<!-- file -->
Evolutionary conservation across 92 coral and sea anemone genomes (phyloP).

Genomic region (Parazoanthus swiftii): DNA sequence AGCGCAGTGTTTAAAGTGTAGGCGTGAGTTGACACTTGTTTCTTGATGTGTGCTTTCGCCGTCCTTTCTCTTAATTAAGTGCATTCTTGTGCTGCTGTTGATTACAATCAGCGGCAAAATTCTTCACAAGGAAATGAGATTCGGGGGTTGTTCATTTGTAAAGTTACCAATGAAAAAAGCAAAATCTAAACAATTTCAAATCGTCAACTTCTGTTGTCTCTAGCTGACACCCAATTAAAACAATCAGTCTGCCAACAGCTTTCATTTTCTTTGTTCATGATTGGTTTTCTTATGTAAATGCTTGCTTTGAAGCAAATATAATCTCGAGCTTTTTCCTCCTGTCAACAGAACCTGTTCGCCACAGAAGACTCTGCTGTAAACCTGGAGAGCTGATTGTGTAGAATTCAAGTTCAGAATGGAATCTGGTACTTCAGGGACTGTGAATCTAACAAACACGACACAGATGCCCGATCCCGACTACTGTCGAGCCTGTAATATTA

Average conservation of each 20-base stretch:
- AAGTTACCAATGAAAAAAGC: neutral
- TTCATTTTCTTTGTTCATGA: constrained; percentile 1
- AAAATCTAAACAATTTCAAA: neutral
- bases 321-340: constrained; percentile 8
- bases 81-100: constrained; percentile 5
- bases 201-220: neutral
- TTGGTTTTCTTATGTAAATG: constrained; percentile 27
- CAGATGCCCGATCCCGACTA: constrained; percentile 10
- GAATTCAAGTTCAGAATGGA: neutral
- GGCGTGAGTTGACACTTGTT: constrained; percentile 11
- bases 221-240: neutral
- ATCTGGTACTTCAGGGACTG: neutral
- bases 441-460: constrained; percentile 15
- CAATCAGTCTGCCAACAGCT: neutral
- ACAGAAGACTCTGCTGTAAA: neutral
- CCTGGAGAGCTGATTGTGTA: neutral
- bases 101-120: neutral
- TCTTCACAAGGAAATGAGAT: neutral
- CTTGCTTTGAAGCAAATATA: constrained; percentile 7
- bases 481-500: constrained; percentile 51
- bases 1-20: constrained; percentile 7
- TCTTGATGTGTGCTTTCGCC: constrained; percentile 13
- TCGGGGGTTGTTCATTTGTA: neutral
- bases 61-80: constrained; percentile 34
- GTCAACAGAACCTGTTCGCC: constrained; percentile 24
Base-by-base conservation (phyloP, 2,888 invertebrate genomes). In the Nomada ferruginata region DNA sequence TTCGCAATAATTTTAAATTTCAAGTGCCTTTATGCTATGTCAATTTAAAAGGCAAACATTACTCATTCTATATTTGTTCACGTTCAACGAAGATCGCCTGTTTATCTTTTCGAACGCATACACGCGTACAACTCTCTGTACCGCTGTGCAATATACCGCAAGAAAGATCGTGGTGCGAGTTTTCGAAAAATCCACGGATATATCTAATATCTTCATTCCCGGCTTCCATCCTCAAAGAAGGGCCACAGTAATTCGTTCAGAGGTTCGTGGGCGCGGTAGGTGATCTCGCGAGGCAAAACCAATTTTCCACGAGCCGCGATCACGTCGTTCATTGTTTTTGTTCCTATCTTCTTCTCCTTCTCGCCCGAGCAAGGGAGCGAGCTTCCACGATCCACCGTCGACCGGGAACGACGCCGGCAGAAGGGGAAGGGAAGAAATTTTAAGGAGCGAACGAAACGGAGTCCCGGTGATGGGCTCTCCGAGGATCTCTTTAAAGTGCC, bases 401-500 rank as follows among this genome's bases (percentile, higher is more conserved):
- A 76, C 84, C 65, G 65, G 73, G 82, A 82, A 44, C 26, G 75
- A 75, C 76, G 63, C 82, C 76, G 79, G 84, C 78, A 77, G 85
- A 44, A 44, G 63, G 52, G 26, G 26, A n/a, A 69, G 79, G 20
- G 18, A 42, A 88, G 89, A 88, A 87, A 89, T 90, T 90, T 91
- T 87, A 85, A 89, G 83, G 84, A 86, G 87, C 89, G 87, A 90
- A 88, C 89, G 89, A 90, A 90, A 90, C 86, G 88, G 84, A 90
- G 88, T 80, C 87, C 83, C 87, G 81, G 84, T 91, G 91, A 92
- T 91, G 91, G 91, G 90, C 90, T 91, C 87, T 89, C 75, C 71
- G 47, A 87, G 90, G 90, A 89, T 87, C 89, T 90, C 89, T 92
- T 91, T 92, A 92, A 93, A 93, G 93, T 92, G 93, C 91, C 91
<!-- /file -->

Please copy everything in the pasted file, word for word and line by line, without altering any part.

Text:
Evolutionary conservation across 92 coral and sea anemone genomes (phyloP).

Genomic region (Parazoanthus swiftii): DNA sequence AGCGCAGTGTTTAAAGTGTAGGCGTGAGTTGACACTTGTTTCTTGATGTGTGCTTTCGCCGTCCTTTCTCTTAATTAAGTGCATTCTTGTGCTGCTGTTGATTACAATCAGCGGCAAAATTCTTCACAAGGAAATGAGATTCGGGGGTTGTTCATTTGTAAAGTTACCAATGAAAAAAGCAAAATCTAAACAATTTCAAATCGTCAACTTCTGTTGTCTCTAGCTGACACCCAATTAAAACAATCAGTCTGCCAACAGCTTTCATTTTCTTTGTTCATGATTGGTTTTCTTATGTAAATGCTTGCTTTGAAGCAAATATAATCTCGAGCTTTTTCCTCCTGTCAACAGAACCTGTTCGCCACAGAAGACTCTGCTGTAAACCTGGAGAGCTGATTGTGTAGAATTCAAGTTCAGAATGGAATCTGGTACTTCAGGGACTGTGAATCTAACAAACACGACACAGATGCCCGATCCCGACTACTGTCGAGCCTGTAATATTA

Average conservation of each 20-base stretch:
- AAGTTACCAATGAAAAAAGC: neutral
- TTCATTTTCTTTGTTCATGA: constrained; percentile 1
- AAAATCTAAACAATTTCAAA: neutral
- bases 321-340: constrained; percentile 8
- bases 81-100: constrained; percentile 5
- bases 201-220: neutral
- TTGGTTTTCTTATGTAAATG: constrained; percentile 27
- CAGATGCCCGATCCCGACTA: constrained; percentile 10
- GAATTCAAGTTCAGAATGGA: neutral
- GGCGTGAGTTGACACTTGTT: constrained; percentile 11
- bases 221-240: neutral
- ATCTGGTACTTCAGGGACTG: neutral
- bases 441-460: constrained; percentile 15
- CAATCAGTCTGCCAACAGCT: neutral
- ACAGAAGACTCTGCTGTAAA: neutral
- CCTGGAGAGCTGATTGTGTA: neutral
- bases 101-120: neutral
- TCTTCACAAGGAAATGAGAT: neutral
- CTTGCTTTGAAGCAAATATA: constrained; percentile 7
- bases 481-500: constrained; percentile 51
- bases 1-20: constrained; percentile 7
- TCTTGATGTGTGCTTTCGCC: constrained; percentile 13
- TCGGGGGTTGTTCATTTGTA: neutral
- bases 61-80: constrained; percentile 34
- GTCAACAGAACCTGTTCGCC: constrained; percentile 24
Base-by-base conservation (phyloP, 2,888 invertebrate genomes). In the Nomada ferruginata region DNA sequence TTCGCAATAATTTTAAATTTCAAGTGCCTTTATGCTATGTCAATTTAAAAGGCAAACATTACTCATTCTATATTTGTTCACGTTCAACGAAGATCGCCTGTTTATCTTTTCGAACGCATACACGCGTACAACTCTCTGTACCGCTGTGCAATATACCGCAAGAAAGATCGTGGTGCGAGTTTTCGAAAAATCCACGGATATATCTAATATCTTCATTCCCGGCTTCCATCCTCAAAGAAGGGCCACAGTAATTCGTTCAGAGGTTCGTGGGCGCGGTAGGTGATCTCGCGAGGCAAAACCAATTTTCCACGAGCCGCGATCACGTCGTTCATTGTTTTTGTTCCTATCTTCTTCTCCTTCTCGCCCGAGCAAGGGAGCGAGCTTCCACGATCCACCGTCGACCGGGAACGACGCCGGCAGAAGGGGAAGGGAAGAAATTTTAAGGAGCGAACGAAACGGAGTCCCGGTGATGGGCTCTCCGAGGATCTCTTTAAAGTGCC, bases 401-500 rank as follows among this genome's bases (percentile, higher is more conserved):
- A 76, C 84, C 65, G 65, G 73, G 82, A 82, A 44, C 26, G 75
- A 75, C 76, G 63, C 82, C 76, G 79, G 84, C 78, A 77, G 85
- A 44, A 44, G 63, G 52, G 26, G 26, A n/a, A 69, G 79, G 20
- G 18, A 42, A 88, G 89, A 88, A 87, A 89, T 90, T 90, T 91
- T 87, A 85, A 89, G 83, G 84, A 86, G 87, C 89, G 87, A 90
- A 88, C 89, G 89, A 90, A 90, A 90, C 86, G 88, G 84, A 90
- G 88, T 80, C 87, C 83, C 87, G 81, G 84, T 91, G 91, A 92
- T 91, G 91, G 91, G 90, C 90, T 91, C 87, T 89, C 75, C 71
- G 47, A 87, G 90, G 90, A 89, T 87, C 89, T 90, C 89, T 92
- T 91, T 92, A 92, A 93, A 93, G 93, T 92, G 93, C 91, C 91